9:24 - And a complementary good night to you, too, Hilton Garden Inn.

Thursday, August 06, 2009


30th Street Station, Philly, la la la. Train to DC is one hour late--which is not quite long enough to take the subway downtown, have lunch/browse the used bookstores, and come back. And so I say thank you, Cosi, for your free internet while I sit on this bench and listen to the Departures board go flipflipflipflipflipflipflip.

In any case, it's too bad that my office is expecting me tomorrow; the urge to run the other way, to hop on the train to New York or maybe Boston or maybe anywhere else, is screwing heavily with my judgment. (I did, for about 37 seconds, consider a day trip to New York--arrive by noon, head home around dinner. But it's raining, and my suitcase and laptop are not going to a) carry themselves home or b) disappear temporarily.) Or I could blow it all off and stay here in Philly, which I now love for being artsy and beautiful and ugly and confident in its own awesomeness. DC feels, in comparison, like a place that does not totally believe in itself.

The good news: restlessness is, at this juncture, acceptable. I leave Tuesday for four days in Oregon and then a quick weekend trip to California. Any discontented energy can easily be absorbed by the jumping up and down going on in my soul, "work" trip or no.

Ah, well. I think I'm going to have some lunch and find a bag of Herr's potato chips. When in Pennsylvania, and all.

Sunday, August 02, 2009

The birthday list

In my family, holiday wish lists are kind of a big deal. They're a ritual of sorts: twice a year--T minus one month at Christmas and birthday--you'd better know what you want, or risk pointed e-mails and/or probing phone calls and/or the traditional threat of receiving only a blow-up raft on Christmas morning. We consider it a helpful gesture (for the gifters) and an insurance policy (for the giftee), and we don't mess around with it.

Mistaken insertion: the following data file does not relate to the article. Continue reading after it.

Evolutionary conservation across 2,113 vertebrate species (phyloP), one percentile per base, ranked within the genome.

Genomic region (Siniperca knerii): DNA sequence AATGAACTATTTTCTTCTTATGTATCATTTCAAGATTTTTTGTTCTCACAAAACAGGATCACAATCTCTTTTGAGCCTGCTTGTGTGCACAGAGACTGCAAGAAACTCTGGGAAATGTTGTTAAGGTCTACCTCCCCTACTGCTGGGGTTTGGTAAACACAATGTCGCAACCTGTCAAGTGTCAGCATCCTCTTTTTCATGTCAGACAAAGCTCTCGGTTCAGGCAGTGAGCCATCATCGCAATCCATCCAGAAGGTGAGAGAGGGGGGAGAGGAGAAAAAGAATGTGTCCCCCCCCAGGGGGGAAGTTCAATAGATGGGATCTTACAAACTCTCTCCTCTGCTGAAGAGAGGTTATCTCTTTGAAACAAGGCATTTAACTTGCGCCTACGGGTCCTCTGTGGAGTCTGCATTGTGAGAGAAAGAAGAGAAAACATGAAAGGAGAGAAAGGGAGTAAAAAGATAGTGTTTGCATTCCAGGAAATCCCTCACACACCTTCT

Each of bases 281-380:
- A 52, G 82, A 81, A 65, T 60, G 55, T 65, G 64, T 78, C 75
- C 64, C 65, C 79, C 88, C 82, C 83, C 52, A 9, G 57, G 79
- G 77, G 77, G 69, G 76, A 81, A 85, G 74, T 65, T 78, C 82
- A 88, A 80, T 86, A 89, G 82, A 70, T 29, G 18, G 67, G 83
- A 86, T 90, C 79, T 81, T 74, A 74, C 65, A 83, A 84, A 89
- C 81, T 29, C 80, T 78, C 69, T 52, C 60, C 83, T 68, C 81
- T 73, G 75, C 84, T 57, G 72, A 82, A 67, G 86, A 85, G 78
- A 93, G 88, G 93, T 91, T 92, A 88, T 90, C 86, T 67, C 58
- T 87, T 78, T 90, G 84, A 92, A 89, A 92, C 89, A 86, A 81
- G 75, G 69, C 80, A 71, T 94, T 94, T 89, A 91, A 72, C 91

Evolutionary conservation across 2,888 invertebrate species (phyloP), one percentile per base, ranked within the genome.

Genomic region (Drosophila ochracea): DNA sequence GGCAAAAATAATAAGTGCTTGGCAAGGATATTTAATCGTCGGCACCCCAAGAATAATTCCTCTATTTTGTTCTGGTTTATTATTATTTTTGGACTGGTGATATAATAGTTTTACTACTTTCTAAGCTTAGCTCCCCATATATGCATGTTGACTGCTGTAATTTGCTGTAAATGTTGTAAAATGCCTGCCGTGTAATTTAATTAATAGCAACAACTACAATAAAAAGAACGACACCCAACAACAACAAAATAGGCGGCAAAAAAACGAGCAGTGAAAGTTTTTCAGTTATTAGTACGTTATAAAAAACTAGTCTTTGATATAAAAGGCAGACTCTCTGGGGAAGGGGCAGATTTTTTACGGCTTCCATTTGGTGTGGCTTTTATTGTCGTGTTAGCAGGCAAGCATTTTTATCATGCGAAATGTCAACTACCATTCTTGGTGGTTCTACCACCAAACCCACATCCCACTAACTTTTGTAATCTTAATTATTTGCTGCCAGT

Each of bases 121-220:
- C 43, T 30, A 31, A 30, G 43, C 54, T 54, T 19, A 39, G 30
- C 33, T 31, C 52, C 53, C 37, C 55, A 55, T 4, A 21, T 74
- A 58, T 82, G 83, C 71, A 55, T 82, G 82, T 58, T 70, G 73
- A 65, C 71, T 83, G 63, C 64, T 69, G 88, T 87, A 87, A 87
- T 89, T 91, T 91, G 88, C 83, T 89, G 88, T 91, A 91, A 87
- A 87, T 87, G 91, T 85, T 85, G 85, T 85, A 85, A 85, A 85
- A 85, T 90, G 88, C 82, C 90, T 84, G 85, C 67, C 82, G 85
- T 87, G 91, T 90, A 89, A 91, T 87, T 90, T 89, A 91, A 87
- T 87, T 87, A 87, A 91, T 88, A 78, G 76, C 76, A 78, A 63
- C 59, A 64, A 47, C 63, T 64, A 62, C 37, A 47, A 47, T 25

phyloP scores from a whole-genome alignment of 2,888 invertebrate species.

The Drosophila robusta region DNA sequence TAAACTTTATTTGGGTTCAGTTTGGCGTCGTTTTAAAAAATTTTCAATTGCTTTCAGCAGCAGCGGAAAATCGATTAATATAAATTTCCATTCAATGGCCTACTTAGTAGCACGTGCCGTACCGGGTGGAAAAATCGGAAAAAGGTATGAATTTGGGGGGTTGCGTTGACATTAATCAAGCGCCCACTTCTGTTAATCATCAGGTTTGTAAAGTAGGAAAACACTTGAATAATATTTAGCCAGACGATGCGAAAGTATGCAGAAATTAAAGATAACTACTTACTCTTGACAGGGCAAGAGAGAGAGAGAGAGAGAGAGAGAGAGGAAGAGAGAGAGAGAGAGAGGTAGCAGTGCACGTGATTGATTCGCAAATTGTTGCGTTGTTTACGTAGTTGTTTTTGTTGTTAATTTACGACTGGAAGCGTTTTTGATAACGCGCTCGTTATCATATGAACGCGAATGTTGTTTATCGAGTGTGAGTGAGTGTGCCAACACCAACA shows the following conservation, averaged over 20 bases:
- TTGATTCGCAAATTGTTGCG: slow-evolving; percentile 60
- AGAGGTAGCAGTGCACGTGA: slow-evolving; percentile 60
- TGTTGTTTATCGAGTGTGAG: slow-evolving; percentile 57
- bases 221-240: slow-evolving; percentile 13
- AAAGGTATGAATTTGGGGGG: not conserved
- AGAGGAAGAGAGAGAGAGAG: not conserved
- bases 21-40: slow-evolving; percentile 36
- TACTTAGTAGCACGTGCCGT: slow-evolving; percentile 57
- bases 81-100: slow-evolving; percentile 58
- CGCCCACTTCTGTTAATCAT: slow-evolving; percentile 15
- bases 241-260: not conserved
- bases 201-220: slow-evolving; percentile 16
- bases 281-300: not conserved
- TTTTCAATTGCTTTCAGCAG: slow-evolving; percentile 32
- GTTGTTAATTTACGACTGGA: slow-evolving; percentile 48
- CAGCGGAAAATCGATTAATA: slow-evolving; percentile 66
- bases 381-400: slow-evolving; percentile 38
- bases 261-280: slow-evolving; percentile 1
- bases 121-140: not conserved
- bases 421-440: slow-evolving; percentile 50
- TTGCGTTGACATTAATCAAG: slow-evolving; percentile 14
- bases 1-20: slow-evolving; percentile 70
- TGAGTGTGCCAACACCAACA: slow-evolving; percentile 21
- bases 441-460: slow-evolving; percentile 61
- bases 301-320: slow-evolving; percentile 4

As a kid, my list was really more like a wish spreadsheet: Item (purple hoop earrings), Location (Claire's or similar), Price ($9.00?), Notes (Really really really want these!!!). My brother still divides his into categories: Books, Music, Movies, Miscellaneous. My dad just calls his "Cool CDs," knowing that letting us all loose in the Classical section of Best Buy without a guide is only asking for trouble, not to mention the wrong edition of The Four Seasons for him.

August is my birthday month--meaning I'm running late already--and in a sense, this year's list is not that hard. It's not like I don't want things. I wouldn't, for example, say no to interchangeable circular knitting needles, nor would I turn up my nose at a pretty and functional enameled Dutch oven, the Nigella of the cookware world. My Etsy Favorites is full of adorable things, and I'm happy to give my username and password to anybody looking for some whimsical gift ideas.

But there's a certain point where the list stops being about cookware (I'm so old, you guys) and starts being about all the things I really want but that don't wrap well--the things that aren't things, or that are things, but my family can't provide them without spending lots of extra time in their secret science lab/villainous lair. And I wouldn't want to put that kind of burden on them, you know?

And so I present my Alternative Birthday List 2009 (What I Really Want):

Extra hours in the day
Woman of Leisure status
Functioning teleportation device
Time speeder-upper/slower-downer device
Adoring and efficient literary agent (preferably television, but open to alternatives)
Daily clothes/hair stylist (Tim Gunn or similar)
John Krasinski in hot pursuit

And, of course, World Peace.

But I still wouldn't mind the Dutch oven.